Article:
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Top 5 Sidney Poitier Movies To Watch

Poitier received an Oscar nomination for Best Actor for this tight, lively drama about two escaped prisoners who must depend on one another to survive. It may seem to be a heavy-handed racial tale now, but audiences back then resonated with the brotherhood notion.

Norman Jewison’s iconic 1967 crime thriller threw Poitier’s Virgil Tibbs into the center of a racially contentious murder investigation in a hostile Southern community. Rod Steiger gives an excellent supporting performance.

1. Red Ball Express (1952)

Although arguably less iconic than his more popular films, this is an essential entry into Poitier’s filmography. He plays a recently qualified doctor who begins to win the trust of a racially hostile group of children in London. By demonstrating his calmness, encouragement and positivity he breaks down the barriers between them and makes himself invaluable to their well-being.

This movie might seem overly simplistic by today’s standards but it was a potent message at the time when American culture desperately needed positive racial messages. The chemistry between Poitier and Cosby is believable and the rest of the cast is strong, including beefcake Jeff Chandler and girl-next-door Jacqueline Duval. Directed by Budd Boetticher. The yesmovies film won an Oscar for Best Picture. This Kino Blu-ray is an excellent presentation of the film.

2. Blackboard Jungle (1967)

Based on the novel by Evan Hunter, this hard-hitting movie, starring Glenn Ford as Richard Dadier, a fresh fish in a tough urban high school, touched a raw nerve with teenagers. Columbia didn’t want to make it, but they were flabbergasted when adoring teenagers turned it into Poitier’s biggest hit and launched him on a star-studded career.

The film introduced the theme of a dedicated teacher reaching troubled kids in a ghetto school, and while its studied pseudo-documentary atmosphere feels heavy handed, its acting is scalding hot. Poitier’s performance as Gregory Miller, the smarter troublemaker in a group of switchblade-wielding gang members, is particularly notable. You can see Blackboard Jungle for free on Tubi. (Click to see a list of other Poitier films available on Tubi.) —Gordon Douglas, All Movie Guide. May 31, 2019. Accessed June 7, 2022.

3. The Greatest Story Ever Told (1968)

A movie that seems mawkish by today’s standards, but whose message of Black-White solidarity still resonates. Poitier’s first starring role in a major studio picture, the film made him a star and introduced audiences to the character of Walter Lee Younger.

The film may not be as classic as some other titles on this list, but it was a major moment in the arc of Poitier’s career: his first interracial kiss in a movie. It also came just a few years after Guess Who’s Coming to Dinner and a few months before Martin Luther King’s death.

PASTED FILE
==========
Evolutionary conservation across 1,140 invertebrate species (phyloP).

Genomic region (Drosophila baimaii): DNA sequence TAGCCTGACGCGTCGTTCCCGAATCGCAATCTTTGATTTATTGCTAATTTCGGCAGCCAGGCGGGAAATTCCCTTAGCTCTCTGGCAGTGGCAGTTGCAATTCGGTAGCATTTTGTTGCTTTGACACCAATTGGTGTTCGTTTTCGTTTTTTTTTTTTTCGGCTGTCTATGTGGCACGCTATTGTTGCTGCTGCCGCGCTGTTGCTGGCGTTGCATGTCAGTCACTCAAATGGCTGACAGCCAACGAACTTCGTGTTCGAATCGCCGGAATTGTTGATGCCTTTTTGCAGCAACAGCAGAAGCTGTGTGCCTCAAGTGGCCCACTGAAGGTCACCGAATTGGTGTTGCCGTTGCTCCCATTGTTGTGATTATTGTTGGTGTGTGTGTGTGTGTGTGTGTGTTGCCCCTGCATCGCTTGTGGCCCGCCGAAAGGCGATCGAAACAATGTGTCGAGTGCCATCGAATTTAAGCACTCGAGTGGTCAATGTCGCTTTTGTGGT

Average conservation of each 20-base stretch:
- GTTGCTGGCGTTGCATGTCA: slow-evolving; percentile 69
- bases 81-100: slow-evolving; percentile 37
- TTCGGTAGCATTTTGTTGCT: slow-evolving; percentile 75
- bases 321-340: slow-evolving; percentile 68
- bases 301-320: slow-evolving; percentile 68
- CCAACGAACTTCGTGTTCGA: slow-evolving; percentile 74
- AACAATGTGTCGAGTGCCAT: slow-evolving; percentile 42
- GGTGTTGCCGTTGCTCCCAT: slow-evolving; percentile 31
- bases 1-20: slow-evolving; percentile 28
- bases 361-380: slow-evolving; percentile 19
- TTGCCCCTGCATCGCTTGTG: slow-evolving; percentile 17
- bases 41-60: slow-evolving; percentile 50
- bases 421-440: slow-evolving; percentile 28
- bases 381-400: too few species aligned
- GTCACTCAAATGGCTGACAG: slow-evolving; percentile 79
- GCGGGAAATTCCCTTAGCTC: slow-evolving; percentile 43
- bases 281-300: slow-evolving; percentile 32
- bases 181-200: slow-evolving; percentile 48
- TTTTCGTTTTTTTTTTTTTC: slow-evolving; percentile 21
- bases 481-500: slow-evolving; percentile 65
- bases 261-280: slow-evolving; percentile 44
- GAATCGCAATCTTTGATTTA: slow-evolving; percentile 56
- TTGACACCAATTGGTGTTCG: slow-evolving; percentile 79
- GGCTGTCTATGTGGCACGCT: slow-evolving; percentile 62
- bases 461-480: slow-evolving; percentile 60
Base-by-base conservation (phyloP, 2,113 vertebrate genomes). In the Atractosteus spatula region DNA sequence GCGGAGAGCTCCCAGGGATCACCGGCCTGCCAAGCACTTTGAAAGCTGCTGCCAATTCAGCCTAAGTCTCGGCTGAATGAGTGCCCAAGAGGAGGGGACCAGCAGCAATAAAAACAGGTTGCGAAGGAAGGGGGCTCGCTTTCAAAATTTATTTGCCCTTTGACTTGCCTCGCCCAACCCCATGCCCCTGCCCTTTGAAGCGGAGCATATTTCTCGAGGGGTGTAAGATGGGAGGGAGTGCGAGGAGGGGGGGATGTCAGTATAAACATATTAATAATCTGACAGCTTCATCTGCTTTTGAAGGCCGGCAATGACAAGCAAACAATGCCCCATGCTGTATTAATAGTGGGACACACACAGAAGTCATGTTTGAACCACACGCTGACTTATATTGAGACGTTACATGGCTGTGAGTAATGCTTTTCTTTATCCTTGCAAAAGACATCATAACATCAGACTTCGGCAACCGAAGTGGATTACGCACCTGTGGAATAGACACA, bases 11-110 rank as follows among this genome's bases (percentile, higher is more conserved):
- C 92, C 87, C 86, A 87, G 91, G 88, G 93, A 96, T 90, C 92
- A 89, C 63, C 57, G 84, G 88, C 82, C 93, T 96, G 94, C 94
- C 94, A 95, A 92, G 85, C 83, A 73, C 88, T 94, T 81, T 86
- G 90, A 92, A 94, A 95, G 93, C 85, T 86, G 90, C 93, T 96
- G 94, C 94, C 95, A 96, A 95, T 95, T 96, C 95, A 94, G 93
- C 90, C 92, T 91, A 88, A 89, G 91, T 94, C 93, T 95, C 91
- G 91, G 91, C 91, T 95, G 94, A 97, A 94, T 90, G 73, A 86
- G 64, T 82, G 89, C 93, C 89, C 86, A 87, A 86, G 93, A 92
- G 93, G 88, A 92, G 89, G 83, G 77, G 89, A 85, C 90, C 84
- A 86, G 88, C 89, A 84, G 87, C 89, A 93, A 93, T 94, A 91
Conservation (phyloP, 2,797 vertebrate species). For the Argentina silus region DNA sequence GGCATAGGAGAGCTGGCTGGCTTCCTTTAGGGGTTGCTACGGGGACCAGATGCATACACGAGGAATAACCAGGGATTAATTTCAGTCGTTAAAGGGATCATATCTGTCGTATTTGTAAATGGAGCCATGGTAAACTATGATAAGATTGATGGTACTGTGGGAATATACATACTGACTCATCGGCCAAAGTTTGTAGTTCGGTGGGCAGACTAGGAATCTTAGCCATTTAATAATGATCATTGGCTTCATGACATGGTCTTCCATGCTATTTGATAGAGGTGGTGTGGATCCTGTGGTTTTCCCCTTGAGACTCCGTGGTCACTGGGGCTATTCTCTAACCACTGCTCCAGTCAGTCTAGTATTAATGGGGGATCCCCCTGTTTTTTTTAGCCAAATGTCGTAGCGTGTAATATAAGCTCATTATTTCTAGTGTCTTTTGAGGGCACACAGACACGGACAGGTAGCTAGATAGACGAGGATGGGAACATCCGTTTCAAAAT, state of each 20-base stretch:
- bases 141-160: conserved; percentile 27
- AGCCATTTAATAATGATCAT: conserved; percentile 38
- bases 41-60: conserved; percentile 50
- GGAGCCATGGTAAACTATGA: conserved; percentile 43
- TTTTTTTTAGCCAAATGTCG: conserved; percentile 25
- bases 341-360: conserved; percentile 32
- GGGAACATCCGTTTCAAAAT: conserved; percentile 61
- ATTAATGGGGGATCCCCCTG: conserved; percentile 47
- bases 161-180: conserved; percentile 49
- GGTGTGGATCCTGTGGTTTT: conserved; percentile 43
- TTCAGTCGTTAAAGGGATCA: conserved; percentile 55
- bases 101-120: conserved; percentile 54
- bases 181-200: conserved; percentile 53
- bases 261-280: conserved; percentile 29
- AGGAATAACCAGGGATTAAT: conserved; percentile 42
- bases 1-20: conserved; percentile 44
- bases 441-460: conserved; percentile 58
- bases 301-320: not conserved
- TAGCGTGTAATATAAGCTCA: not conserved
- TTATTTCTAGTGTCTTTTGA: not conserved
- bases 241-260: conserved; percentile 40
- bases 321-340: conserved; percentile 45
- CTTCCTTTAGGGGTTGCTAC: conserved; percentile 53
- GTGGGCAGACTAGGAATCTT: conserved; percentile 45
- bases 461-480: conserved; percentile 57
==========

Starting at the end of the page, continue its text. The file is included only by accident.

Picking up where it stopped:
This gritty urban drama paired Sidney Poitier with a formidable cast. He played a West Side dock worker who befriends an emotionally stunted white drifter. Their unlikely friendship might seem a bit on the nose for modern viewers, but it boosted his “good Black guy” image at a time when the country needed every positive racial message it could get.

4. The Color Purple (1985)

In 2009, Poitier received the Presidential Medal of Freedom, the country’s highest civilian honor. The following year, he returned to the screen in this drama about civil rights attorney Thurgood Marshall’s 1954 Supreme Court case that ruled laws banning interracial marriage were unconstitutional.

This taut, lean thriller marked the first time Poitier’s name was placed above the film’s title. He delivered a riveting performance as Virgil Tibbs, a Black Philadelphia police officer stranded in a racist Southern backwater trying to help locals solve a murder.

Poitier’s cool, collected persona served him well in this Stanley Kramer prison drama. He and Tony Curtis made for a formidable team as escaped convicts Noah Cullen and Joker Jackson, who initially despise one another but must cooperate to survive and evade recapture. This tense drama was on-the-nose for the late 1950s, but it still packs a powerful punch today.

5. The Greatest Story Ever Told (1998)

Poitier starred in several films that addressed issues of racial tensions, from his debut as the first Black doctor in an urban hospital in No Way Out to his role as a Catholic priest dealing with racist patients in The Greatest Story Ever Told. This tight and energetic Stanley Kramer thriller finds a saintly wanderer helping a group of German nuns build a chapel in the Arizona desert; while today it may read as a heavy-handed racial parable, audiences back then were uplifted by this tale of bondage and brotherhood.

Two years after the release of To Sir, with Love and Guess Who’s Coming to Dinner, Black audiences welcomed this rousing interracial quasi-romance as proof that Hollywood was ready to embrace interracial romance. Poitier is in fine form as a man juggling family responsibility, pride and day-to-day struggle.

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